Public Transport Ontology for Passenger Information Retrieval

Document Type: Research Paper


1 Research Scholar, Indian Institute of Technology, Roorkee and ScientistEngineer, Space Applications Centre, Ahmedabad, Gujarat, India.

2 Professor, Indian Institute of Technology Roorkee, Roorkee, Uttarakhand, India

3 Professor and Head, Centre for Transportation Systems (CTRANS),Indian Institute of Technology Roorkee,,Roorkee, Uttarakhand, India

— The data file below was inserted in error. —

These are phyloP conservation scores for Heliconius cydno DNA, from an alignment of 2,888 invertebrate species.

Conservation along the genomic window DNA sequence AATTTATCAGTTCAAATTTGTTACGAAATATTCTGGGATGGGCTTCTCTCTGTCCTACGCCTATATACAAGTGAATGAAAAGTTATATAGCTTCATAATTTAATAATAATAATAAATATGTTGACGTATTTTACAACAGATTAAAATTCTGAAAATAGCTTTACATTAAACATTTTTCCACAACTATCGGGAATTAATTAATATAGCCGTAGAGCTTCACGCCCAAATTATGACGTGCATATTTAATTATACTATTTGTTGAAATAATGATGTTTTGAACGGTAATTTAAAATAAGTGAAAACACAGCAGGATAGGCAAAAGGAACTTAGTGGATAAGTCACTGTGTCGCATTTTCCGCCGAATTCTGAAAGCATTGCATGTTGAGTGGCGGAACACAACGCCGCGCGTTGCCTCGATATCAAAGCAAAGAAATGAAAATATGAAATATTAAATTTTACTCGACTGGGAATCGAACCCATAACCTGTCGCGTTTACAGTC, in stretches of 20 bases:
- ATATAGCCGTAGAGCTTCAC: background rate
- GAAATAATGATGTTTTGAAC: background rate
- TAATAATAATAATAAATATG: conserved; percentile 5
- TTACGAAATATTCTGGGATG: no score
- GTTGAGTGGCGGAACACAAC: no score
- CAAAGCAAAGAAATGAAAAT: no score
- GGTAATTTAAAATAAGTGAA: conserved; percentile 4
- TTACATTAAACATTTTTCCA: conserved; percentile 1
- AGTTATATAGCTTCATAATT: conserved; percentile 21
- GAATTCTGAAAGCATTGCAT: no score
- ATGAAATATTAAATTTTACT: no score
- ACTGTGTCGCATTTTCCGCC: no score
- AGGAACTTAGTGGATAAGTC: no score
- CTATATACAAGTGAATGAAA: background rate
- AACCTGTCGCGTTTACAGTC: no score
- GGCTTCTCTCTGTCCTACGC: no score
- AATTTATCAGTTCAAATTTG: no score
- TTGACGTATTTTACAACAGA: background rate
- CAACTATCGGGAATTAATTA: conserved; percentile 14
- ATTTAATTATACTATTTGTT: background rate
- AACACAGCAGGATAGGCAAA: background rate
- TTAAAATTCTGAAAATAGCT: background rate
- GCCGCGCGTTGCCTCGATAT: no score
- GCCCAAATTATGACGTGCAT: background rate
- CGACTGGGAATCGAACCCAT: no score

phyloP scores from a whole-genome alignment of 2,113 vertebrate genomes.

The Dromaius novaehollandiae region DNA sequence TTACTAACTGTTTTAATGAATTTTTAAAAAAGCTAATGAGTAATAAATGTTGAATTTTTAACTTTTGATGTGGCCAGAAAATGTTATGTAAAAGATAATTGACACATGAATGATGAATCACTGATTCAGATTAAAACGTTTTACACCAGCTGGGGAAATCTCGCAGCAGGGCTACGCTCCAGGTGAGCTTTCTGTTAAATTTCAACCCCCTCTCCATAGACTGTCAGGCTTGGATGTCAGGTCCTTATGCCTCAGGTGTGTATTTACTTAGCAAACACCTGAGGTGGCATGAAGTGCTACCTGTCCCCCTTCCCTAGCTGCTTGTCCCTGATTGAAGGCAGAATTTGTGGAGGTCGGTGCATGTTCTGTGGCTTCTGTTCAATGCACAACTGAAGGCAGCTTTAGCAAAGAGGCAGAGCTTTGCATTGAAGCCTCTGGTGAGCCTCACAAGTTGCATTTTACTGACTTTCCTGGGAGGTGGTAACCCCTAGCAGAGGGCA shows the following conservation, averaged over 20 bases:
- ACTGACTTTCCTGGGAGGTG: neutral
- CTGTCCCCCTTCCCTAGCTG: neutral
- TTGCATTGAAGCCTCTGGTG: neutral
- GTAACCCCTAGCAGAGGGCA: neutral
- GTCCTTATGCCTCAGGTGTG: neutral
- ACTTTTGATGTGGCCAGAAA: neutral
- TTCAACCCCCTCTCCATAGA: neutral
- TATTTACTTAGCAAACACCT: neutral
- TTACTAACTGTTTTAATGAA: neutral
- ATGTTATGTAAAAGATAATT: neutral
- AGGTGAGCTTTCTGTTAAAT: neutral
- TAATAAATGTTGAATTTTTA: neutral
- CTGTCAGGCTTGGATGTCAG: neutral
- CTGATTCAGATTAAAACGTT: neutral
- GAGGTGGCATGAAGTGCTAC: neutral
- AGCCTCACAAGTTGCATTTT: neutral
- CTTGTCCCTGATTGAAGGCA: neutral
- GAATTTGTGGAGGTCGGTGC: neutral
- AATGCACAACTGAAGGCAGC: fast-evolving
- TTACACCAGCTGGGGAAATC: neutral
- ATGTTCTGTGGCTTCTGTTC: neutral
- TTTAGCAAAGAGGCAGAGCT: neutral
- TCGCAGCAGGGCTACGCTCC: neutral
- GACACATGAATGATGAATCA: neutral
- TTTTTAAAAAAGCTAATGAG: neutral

Passenger information aims at improving the user-friendliness of public transport systems while influencing passenger route choices to satisfy transit user’s travel requirements. The integration of transit information from multiple agencies is a major challenge in implementation of multi-modal passenger information systems. The problem of information sharing is further compounded by the multi-lingual and multi-cultural population of developing countries such as India. Ontology, by explicit specification of conceptualisation, not only addresses the issues pertaining to syntactic interoperability arising due to widely varied system architectures and software used by different agencies, but also ensures semantic interoperability caused by cognitive and naming heterogeneity. This paper develops a domain-specific ontology for public transport systems, which is further integrated with the domain-ontology of urban features with an objective of supporting multi-modal public transport information retrieval. The ontology thus developed is formalised using Web Ontology Language. In order to evaluate the capability of ontology in passenger information retrieval, the proposed ontology is implemented for five regular bus service routes and one bus rapid transit route in Ahmedabad city. The study defines 1336 named individuals (instances of concepts in ontology) including 293 instances of urban features and 1043 instances of public transport features. The capability of ontology in supporting general service information queries, itinerary planning, and multimodal trip planning have also been demonstrated. The study concludes that the domain-specific public transport ontology when integrated with urban features ontology, not only enables sharing of data across multiple transit agencies, but also expands the search space for passenger route choices by sharing the meaning of information.


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